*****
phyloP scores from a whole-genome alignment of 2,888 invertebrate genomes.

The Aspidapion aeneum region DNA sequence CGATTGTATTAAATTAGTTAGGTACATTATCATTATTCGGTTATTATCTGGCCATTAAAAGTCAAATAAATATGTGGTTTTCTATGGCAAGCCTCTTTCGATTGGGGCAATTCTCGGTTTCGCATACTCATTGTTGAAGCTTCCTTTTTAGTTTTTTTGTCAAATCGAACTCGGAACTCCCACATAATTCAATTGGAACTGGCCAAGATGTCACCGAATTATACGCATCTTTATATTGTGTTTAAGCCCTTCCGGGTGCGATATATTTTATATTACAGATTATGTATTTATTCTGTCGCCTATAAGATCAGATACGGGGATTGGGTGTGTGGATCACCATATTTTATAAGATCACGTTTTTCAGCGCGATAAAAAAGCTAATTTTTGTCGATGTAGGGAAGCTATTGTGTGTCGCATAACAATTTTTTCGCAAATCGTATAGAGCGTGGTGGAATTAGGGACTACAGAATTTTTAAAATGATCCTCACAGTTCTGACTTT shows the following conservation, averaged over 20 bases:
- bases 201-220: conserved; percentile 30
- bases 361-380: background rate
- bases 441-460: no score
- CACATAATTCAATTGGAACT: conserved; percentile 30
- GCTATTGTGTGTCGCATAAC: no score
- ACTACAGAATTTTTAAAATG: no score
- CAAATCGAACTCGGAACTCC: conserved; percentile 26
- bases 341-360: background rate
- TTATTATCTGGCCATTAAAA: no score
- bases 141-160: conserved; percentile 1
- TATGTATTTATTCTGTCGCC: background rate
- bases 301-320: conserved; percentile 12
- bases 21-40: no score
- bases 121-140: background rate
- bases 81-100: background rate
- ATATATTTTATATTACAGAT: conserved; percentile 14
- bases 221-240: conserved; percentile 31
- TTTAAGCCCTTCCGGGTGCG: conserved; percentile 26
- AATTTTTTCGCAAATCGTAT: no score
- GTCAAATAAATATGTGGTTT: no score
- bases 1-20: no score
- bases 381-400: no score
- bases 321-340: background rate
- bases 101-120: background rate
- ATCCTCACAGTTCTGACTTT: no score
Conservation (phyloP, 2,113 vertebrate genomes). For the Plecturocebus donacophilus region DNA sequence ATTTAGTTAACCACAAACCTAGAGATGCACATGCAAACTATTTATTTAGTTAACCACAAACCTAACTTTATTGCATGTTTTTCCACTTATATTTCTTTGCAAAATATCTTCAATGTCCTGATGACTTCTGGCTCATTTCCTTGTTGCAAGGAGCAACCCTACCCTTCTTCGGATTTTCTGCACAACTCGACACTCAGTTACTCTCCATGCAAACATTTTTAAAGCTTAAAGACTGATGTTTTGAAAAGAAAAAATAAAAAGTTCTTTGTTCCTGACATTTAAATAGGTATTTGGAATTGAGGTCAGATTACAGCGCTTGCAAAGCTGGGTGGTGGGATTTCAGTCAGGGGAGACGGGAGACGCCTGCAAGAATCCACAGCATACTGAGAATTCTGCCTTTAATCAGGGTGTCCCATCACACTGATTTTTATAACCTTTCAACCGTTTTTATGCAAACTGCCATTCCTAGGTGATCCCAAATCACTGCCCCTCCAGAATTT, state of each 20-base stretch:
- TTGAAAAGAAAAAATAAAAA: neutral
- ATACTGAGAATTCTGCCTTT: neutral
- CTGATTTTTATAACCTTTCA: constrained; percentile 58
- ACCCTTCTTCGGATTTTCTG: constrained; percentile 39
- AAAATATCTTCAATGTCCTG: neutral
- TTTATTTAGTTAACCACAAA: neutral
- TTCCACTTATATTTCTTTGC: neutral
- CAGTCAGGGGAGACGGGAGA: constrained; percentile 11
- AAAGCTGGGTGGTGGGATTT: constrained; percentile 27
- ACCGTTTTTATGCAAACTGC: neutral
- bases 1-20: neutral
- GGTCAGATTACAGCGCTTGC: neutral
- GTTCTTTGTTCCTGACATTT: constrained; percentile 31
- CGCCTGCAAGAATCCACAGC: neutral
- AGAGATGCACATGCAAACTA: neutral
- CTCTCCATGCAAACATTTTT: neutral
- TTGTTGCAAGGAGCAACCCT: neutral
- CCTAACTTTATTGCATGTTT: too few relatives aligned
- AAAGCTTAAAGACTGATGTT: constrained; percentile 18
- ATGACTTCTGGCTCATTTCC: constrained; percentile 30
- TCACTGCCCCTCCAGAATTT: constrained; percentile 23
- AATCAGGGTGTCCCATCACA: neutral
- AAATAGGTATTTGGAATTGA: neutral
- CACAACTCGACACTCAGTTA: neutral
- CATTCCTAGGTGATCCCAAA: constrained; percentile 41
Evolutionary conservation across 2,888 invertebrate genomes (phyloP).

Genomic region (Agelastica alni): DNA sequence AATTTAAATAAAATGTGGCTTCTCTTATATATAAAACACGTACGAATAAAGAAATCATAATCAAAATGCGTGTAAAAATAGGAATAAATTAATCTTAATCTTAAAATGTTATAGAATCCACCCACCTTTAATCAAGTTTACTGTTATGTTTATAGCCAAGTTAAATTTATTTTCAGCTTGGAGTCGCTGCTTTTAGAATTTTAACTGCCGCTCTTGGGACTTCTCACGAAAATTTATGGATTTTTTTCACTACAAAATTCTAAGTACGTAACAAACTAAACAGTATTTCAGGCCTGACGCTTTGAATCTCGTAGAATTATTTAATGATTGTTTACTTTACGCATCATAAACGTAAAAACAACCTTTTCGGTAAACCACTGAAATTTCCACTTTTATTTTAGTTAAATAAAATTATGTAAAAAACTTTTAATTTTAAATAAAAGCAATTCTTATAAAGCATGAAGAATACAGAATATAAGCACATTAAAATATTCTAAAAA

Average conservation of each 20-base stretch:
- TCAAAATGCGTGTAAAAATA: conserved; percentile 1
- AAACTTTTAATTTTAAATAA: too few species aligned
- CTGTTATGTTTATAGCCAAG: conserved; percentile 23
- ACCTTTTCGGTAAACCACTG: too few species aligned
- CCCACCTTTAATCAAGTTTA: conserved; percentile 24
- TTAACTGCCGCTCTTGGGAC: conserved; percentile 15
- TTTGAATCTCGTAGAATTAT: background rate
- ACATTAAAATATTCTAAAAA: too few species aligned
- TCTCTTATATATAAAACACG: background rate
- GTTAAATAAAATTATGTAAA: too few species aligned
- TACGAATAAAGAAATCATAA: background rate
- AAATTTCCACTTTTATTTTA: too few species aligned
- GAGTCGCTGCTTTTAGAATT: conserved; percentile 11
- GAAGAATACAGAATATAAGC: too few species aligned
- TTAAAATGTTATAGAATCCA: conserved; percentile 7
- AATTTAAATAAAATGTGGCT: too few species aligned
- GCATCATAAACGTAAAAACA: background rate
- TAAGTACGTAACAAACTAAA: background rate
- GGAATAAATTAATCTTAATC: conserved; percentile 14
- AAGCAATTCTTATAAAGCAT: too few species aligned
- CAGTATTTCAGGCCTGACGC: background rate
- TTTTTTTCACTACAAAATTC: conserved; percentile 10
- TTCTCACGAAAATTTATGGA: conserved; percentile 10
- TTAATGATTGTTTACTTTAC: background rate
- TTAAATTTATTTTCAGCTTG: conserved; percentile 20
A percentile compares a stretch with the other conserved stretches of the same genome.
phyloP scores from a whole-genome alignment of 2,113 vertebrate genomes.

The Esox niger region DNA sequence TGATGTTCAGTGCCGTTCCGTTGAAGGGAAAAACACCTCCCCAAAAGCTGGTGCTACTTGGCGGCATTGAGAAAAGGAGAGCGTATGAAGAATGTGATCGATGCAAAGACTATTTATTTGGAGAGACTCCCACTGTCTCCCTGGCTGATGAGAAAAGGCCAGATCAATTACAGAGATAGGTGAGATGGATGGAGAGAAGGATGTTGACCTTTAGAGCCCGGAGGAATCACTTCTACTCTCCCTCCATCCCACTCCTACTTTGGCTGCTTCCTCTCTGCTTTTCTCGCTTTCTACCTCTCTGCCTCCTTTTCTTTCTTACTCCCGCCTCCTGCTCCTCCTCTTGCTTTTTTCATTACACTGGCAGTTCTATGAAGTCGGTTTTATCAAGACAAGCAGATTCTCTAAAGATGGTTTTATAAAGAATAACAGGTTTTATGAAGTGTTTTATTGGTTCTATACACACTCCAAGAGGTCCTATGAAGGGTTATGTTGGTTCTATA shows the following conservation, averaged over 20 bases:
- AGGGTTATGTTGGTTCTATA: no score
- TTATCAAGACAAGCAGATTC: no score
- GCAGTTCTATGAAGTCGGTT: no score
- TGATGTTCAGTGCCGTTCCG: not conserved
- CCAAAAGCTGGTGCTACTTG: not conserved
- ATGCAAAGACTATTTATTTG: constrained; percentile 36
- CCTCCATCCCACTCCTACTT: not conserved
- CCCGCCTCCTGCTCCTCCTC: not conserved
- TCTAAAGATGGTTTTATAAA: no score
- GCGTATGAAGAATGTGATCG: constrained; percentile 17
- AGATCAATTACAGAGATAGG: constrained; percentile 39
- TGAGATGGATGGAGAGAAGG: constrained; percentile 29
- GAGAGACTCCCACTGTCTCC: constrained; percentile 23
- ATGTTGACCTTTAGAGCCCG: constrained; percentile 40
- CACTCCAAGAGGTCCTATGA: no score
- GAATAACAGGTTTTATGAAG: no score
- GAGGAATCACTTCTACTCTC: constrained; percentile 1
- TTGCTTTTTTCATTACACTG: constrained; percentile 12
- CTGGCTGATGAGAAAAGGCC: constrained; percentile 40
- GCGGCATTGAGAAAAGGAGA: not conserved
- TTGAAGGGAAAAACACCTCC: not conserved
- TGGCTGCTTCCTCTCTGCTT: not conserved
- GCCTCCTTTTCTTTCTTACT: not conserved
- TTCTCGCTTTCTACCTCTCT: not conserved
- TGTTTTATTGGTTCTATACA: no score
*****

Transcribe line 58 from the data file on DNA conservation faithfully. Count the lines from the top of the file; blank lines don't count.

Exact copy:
- AAACTTTTAATTTTAAATAA: too few species aligned